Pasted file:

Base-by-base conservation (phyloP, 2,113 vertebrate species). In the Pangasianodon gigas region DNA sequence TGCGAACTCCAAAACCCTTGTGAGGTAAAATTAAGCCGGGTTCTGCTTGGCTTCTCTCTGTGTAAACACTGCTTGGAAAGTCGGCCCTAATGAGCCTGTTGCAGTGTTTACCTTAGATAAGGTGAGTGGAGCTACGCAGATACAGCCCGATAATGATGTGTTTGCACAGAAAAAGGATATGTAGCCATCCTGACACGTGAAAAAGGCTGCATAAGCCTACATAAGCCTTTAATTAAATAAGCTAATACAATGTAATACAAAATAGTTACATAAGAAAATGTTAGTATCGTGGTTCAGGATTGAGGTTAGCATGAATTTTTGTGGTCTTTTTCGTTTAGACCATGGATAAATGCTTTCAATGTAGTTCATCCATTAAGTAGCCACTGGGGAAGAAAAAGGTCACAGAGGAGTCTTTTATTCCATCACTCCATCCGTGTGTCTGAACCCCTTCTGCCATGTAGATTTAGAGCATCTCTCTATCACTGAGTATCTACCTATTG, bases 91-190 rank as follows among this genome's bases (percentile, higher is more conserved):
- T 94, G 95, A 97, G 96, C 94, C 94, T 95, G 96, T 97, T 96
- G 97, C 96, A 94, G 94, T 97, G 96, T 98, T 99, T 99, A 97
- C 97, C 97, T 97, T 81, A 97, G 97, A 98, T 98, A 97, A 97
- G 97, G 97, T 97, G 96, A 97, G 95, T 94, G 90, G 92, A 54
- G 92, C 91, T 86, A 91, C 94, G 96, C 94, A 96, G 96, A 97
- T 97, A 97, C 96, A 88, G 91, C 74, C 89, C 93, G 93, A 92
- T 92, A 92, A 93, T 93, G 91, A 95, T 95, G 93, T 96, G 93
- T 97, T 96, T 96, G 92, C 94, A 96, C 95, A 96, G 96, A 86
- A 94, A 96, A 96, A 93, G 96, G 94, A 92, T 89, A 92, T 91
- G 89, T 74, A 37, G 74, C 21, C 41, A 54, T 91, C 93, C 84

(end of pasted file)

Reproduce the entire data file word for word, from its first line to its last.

Base-by-base conservation (phyloP, 2,113 vertebrate species). In the Pangasianodon gigas region DNA sequence TGCGAACTCCAAAACCCTTGTGAGGTAAAATTAAGCCGGGTTCTGCTTGGCTTCTCTCTGTGTAAACACTGCTTGGAAAGTCGGCCCTAATGAGCCTGTTGCAGTGTTTACCTTAGATAAGGTGAGTGGAGCTACGCAGATACAGCCCGATAATGATGTGTTTGCACAGAAAAAGGATATGTAGCCATCCTGACACGTGAAAAAGGCTGCATAAGCCTACATAAGCCTTTAATTAAATAAGCTAATACAATGTAATACAAAATAGTTACATAAGAAAATGTTAGTATCGTGGTTCAGGATTGAGGTTAGCATGAATTTTTGTGGTCTTTTTCGTTTAGACCATGGATAAATGCTTTCAATGTAGTTCATCCATTAAGTAGCCACTGGGGAAGAAAAAGGTCACAGAGGAGTCTTTTATTCCATCACTCCATCCGTGTGTCTGAACCCCTTCTGCCATGTAGATTTAGAGCATCTCTCTATCACTGAGTATCTACCTATTG, bases 91-190 rank as follows among this genome's bases (percentile, higher is more conserved):
- T 94, G 95, A 97, G 96, C 94, C 94, T 95, G 96, T 97, T 96
- G 97, C 96, A 94, G 94, T 97, G 96, T 98, T 99, T 99, A 97
- C 97, C 97, T 97, T 81, A 97, G 97, A 98, T 98, A 97, A 97
- G 97, G 97, T 97, G 96, A 97, G 95, T 94, G 90, G 92, A 54
- G 92, C 91, T 86, A 91, C 94, G 96, C 94, A 96, G 96, A 97
- T 97, A 97, C 96, A 88, G 91, C 74, C 89, C 93, G 93, A 92
- T 92, A 92, A 93, T 93, G 91, A 95, T 95, G 93, T 96, G 93
- T 97, T 96, T 96, G 92, C 94, A 96, C 95, A 96, G 96, A 86
- A 94, A 96, A 96, A 93, G 96, G 94, A 92, T 89, A 92, T 91
- G 89, T 74, A 37, G 74, C 21, C 41, A 54, T 91, C 93, C 84